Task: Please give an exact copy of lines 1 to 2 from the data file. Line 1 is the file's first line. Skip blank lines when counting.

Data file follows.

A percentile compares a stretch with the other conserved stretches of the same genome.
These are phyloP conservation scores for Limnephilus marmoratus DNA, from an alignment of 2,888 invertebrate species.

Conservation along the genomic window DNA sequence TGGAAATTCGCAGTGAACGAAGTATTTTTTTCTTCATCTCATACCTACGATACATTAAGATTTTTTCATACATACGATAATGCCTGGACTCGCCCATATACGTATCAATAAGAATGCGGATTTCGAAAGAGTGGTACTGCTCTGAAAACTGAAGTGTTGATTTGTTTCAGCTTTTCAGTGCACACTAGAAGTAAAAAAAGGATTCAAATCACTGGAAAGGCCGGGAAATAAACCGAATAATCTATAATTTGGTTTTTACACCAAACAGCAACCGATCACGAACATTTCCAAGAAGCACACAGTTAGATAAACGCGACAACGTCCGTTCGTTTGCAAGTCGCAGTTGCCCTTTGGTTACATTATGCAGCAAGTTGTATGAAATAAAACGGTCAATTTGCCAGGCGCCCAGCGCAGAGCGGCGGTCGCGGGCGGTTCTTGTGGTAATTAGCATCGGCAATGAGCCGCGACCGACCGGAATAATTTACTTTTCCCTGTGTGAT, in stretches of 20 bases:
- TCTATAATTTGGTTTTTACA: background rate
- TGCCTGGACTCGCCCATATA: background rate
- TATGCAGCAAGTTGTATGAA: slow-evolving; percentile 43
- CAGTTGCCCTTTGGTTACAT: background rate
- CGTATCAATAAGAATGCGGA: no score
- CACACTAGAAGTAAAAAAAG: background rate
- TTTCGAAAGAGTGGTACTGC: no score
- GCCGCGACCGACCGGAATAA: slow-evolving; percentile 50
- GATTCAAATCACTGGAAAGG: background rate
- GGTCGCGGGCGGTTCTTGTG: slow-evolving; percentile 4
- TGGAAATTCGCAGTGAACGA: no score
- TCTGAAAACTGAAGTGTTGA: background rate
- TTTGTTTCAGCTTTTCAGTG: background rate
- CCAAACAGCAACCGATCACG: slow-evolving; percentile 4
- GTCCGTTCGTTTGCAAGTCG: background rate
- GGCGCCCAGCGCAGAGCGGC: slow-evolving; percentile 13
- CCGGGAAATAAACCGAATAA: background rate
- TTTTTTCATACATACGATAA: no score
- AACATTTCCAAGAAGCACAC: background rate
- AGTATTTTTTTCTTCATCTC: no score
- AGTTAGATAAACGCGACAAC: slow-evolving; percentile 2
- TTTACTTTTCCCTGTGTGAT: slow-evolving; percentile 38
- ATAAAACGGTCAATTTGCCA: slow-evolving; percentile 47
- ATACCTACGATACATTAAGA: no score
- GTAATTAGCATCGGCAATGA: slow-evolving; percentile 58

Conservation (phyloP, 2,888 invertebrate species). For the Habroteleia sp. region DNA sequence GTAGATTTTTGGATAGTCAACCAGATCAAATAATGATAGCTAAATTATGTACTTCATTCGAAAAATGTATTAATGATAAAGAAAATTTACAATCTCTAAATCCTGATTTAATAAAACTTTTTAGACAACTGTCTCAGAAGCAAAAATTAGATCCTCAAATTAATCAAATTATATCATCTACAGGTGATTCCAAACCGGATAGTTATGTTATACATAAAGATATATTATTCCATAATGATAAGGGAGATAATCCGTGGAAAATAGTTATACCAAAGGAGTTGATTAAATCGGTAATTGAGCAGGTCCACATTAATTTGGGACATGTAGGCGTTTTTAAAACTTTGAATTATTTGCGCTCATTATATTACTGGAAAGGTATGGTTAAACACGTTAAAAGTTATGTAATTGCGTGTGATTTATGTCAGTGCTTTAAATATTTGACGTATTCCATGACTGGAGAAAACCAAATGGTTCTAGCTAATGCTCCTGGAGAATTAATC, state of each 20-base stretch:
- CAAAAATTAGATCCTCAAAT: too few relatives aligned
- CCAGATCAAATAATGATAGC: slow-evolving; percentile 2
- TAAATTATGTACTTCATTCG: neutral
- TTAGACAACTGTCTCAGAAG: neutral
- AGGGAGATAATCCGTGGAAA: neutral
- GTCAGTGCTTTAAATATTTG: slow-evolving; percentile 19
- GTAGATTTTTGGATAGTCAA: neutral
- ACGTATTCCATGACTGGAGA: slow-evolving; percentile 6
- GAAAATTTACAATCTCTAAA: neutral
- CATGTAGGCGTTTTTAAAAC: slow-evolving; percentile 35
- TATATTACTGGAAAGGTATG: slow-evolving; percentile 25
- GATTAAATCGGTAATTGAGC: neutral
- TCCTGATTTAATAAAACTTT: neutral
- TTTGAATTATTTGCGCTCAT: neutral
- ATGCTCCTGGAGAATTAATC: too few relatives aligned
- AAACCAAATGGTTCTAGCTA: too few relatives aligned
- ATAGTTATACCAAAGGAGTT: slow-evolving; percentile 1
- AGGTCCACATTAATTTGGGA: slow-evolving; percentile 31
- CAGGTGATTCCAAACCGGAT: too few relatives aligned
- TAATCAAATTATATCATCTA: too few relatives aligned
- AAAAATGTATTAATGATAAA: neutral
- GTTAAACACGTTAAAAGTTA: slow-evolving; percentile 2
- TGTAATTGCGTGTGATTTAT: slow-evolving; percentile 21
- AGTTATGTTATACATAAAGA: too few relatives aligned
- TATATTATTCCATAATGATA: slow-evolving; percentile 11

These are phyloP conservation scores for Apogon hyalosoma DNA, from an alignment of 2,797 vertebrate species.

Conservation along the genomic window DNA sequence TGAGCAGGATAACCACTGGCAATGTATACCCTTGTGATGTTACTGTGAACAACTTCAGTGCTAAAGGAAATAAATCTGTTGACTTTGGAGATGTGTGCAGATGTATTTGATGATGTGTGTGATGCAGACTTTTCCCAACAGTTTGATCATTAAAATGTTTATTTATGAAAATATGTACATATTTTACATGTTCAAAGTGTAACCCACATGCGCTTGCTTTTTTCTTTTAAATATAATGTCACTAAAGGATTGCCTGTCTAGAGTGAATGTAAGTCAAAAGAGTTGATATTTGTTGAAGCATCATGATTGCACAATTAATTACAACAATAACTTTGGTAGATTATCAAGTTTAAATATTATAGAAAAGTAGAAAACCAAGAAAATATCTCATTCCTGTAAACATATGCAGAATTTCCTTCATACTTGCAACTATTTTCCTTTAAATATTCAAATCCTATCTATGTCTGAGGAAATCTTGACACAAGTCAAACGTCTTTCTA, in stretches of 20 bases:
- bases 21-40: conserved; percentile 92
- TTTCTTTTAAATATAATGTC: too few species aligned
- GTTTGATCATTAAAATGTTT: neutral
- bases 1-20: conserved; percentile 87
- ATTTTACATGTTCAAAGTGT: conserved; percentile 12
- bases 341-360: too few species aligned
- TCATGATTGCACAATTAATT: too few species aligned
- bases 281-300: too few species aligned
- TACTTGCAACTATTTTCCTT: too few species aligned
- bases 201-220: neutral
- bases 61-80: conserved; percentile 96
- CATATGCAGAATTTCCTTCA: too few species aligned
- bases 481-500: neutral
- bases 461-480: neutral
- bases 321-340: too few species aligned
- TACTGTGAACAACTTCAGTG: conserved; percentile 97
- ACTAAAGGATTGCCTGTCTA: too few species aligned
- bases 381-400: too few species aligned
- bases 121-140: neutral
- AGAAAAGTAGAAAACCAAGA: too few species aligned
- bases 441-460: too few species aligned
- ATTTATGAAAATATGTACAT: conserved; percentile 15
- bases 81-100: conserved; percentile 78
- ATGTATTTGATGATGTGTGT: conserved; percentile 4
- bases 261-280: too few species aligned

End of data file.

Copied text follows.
A percentile compares a stretch with the other conserved stretches of the same genome.
These are phyloP conservation scores for Limnephilus marmoratus DNA, from an alignment of 2,888 invertebrate species.